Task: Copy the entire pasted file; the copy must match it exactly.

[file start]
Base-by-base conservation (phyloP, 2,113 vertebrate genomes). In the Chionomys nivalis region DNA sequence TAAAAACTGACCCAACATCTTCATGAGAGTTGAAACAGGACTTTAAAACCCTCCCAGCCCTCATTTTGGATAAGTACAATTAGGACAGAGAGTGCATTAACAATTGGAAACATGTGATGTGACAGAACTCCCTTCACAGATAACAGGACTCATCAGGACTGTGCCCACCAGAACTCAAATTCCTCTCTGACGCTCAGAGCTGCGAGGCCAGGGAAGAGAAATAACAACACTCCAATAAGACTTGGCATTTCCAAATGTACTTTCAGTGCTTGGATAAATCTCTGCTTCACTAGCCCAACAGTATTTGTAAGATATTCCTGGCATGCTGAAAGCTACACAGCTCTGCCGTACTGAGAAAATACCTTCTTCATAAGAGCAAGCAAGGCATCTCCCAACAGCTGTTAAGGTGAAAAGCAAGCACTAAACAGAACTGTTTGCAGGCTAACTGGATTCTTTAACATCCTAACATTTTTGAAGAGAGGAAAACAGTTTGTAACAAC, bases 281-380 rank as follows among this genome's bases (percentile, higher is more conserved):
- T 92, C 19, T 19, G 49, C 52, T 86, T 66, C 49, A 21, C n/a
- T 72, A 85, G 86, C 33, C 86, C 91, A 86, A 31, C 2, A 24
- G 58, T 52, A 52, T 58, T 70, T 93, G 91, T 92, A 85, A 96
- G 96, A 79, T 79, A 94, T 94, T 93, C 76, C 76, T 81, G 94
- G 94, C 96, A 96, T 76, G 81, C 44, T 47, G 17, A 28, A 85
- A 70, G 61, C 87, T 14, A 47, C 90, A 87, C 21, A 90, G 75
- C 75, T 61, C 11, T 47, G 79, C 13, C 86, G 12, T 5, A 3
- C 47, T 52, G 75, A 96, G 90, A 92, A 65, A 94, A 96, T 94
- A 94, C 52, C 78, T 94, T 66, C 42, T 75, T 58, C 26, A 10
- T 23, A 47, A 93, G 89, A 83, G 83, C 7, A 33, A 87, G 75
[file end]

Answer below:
Base-by-base conservation (phyloP, 2,113 vertebrate genomes). In the Chionomys nivalis region DNA sequence TAAAAACTGACCCAACATCTTCATGAGAGTTGAAACAGGACTTTAAAACCCTCCCAGCCCTCATTTTGGATAAGTACAATTAGGACAGAGAGTGCATTAACAATTGGAAACATGTGATGTGACAGAACTCCCTTCACAGATAACAGGACTCATCAGGACTGTGCCCACCAGAACTCAAATTCCTCTCTGACGCTCAGAGCTGCGAGGCCAGGGAAGAGAAATAACAACACTCCAATAAGACTTGGCATTTCCAAATGTACTTTCAGTGCTTGGATAAATCTCTGCTTCACTAGCCCAACAGTATTTGTAAGATATTCCTGGCATGCTGAAAGCTACACAGCTCTGCCGTACTGAGAAAATACCTTCTTCATAAGAGCAAGCAAGGCATCTCCCAACAGCTGTTAAGGTGAAAAGCAAGCACTAAACAGAACTGTTTGCAGGCTAACTGGATTCTTTAACATCCTAACATTTTTGAAGAGAGGAAAACAGTTTGTAACAAC, bases 281-380 rank as follows among this genome's bases (percentile, higher is more conserved):
- T 92, C 19, T 19, G 49, C 52, T 86, T 66, C 49, A 21, C n/a
- T 72, A 85, G 86, C 33, C 86, C 91, A 86, A 31, C 2, A 24
- G 58, T 52, A 52, T 58, T 70, T 93, G 91, T 92, A 85, A 96
- G 96, A 79, T 79, A 94, T 94, T 93, C 76, C 76, T 81, G 94
- G 94, C 96, A 96, T 76, G 81, C 44, T 47, G 17, A 28, A 85
- A 70, G 61, C 87, T 14, A 47, C 90, A 87, C 21, A 90, G 75
- C 75, T 61, C 11, T 47, G 79, C 13, C 86, G 12, T 5, A 3
- C 47, T 52, G 75, A 96, G 90, A 92, A 65, A 94, A 96, T 94
- A 94, C 52, C 78, T 94, T 66, C 42, T 75, T 58, C 26, A 10
- T 23, A 47, A 93, G 89, A 83, G 83, C 7, A 33, A 87, G 75